A lot of other people I follow on Instagram seem to share the same sentiment as me, but social media increasingly feels like a black hole. I’ve seen people take the weekends off, delete the app and have to re-download to limit mindless scrolling, turn on airplane mode when working, etc.
I took this past week off from posting on IG to try to figure out what the app means to me, what the purpose behind my account is, what I want from its existence. Oh and also to process the fact that there was an attempted coup. Yeah. What I was eating didn’t seem relatively important when democracy was literally hanging in the balance.
Nearly a year ago, when the pandemic started to affect those in the U.S., IG gave me a place to share how I was coping: cooking for myself and for my family, for my sanity and my creativity. It acted as a little diary of what was nourishing me, physically and spiritually.
When racial injustice that has long been overlooked by myself and other privileged groups became the #1 news story, IG offered me a place to discover what anti-racism is, hear the stories and education that BIPOC were offering, and sit with my discomfort and learn how to mold it into purpose.
I discovered a passion for intersectional sustainability via IG. It has become a place I log onto for creative low-waste swaps, to learn about composting and zero-waste recipes, and to discover brands doing their absolute best to offer people products that are good for our earth.
Food has always been the purpose behind Vitality, but the inspiration at the root of this blog has changed as I have grown and lived. I started blogging my senior year of high school and created the IG account in 2015 during my first year of college. When I was looking for names for my blog, I found “vitality: the power giving continuance of life, present in all living things.” That’s how I felt about food, how I felt about writing about it and cooking it and eating it. It’s how I felt about its connectivity, “present in all living things”, its power to bring communities together. I was a completely different person when I created this blog; a lot happens in the years following high school. Yet this definition of vitality rings true all these years later.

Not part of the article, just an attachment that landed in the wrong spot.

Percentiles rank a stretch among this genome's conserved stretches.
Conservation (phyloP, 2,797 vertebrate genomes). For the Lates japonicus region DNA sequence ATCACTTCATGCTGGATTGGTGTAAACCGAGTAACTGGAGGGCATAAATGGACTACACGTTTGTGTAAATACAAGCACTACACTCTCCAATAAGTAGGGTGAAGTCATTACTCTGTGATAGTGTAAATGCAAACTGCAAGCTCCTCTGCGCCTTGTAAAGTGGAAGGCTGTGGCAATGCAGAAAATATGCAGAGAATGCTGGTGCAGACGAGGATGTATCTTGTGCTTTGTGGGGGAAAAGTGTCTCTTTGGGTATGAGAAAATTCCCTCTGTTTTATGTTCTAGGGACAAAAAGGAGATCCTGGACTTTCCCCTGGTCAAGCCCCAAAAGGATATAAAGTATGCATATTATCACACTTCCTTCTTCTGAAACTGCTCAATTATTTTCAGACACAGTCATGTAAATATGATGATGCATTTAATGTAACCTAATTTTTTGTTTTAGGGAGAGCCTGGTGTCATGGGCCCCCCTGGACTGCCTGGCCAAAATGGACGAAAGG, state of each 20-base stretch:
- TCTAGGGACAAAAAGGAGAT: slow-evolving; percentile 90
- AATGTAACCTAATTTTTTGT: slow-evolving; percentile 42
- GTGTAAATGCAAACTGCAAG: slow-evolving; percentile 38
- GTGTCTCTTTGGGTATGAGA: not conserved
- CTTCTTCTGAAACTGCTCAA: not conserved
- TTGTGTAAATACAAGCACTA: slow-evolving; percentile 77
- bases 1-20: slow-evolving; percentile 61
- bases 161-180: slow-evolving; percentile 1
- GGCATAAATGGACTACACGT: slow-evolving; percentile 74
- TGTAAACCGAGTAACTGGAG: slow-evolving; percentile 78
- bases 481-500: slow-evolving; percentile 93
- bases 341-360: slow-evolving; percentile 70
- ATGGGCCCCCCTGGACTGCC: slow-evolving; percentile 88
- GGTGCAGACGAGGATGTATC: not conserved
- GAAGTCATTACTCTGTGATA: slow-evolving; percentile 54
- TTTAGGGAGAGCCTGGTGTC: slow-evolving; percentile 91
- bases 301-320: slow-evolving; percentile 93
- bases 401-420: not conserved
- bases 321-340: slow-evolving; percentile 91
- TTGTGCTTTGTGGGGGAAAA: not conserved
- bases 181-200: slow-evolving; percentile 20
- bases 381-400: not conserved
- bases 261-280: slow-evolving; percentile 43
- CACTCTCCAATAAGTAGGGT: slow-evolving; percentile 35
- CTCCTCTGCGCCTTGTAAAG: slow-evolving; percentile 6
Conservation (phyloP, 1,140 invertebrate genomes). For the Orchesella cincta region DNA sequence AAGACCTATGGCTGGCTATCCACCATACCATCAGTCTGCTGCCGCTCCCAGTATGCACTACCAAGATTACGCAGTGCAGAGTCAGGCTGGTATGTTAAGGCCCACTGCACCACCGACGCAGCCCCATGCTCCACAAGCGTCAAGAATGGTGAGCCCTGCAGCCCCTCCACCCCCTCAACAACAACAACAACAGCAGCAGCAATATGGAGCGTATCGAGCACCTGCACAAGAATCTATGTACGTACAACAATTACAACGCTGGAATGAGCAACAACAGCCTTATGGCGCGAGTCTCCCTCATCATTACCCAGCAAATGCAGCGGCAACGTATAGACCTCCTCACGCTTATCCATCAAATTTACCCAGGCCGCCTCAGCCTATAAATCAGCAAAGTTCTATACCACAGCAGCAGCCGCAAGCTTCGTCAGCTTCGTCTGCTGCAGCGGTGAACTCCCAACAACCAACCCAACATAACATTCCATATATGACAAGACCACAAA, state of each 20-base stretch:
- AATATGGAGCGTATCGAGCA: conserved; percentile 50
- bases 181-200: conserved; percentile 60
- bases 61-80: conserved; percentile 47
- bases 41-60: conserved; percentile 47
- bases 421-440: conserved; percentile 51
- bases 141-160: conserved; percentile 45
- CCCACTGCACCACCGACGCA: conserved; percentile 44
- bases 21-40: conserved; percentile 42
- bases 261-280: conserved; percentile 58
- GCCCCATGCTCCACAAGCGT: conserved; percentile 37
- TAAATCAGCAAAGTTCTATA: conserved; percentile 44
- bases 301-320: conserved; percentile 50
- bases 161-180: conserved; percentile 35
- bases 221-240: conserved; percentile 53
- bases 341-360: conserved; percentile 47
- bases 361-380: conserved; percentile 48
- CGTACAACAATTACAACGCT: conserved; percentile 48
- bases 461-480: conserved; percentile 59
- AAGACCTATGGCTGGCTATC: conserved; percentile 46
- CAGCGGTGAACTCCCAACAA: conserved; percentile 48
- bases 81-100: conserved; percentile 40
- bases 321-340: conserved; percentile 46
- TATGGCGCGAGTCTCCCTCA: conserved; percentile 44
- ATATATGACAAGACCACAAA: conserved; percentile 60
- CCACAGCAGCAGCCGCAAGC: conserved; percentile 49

Now, the inspiration behind this account is in a space of limbo, a reflection of where I am currently, too.
Like the beginning of new years, this month is shiny and seemingly teeming with possibilities for my life. I’ve already accomplished something that I literally never thought possible: I stopped biting my cheeks (although, I did dream about doing it last night). Even though that seems minuscule and is obviously a very personal achievement, it feels like it’s set the tone for this year. And I don’t want to waste its good energy.
I want to be purposeful, mindful, and present in 2021 and throughout my life.
Purposeful. Mindful. Present.
I want to do things that make me happy, as so many of us do. I know that there are aspects of my life I have been neglecting for too long for the ease of it, pieces of me that need to take priority now. This blog has grown alongside me through some of the most formative years of my life. I have witnessed history while writing blogs and posting to IG. The monumentality of life has had this thread of social media woven through it, something more and more common as the years go by. Sometimes I feel this little corner of the internet is futile and pointless, but it’s *my* little corner, and it has brought me moments of joy and fueled me to keep writing at times when both things felt impossible.
I can’t deny or ignore the thread of social media that is woven through my life, but I definitely don’t want it dominating my tapestry. My creativity is something I want to nurture this year, to grow it into something that also possesses a purpose, beyond my sanity. Social media gives me a way to express and share that creativity, but sometimes it can lead to mindless consumption, lack of presence and purpose. It’s a love-hate relationship, to say the least. So all of this is really to say: things are changing for me, and I am open to where those changes lead me.
2 thoughts on “New Year Musings”
It’s great that you’re open to change. Some people resist the hell out of it and end up being bitter. I myself have gone through more than three major career changes, and I have to say that as long as we accept that life will never be constant, then we’re pretty much set to handle whatever it throws at us.
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Thanks for the encouraging comment!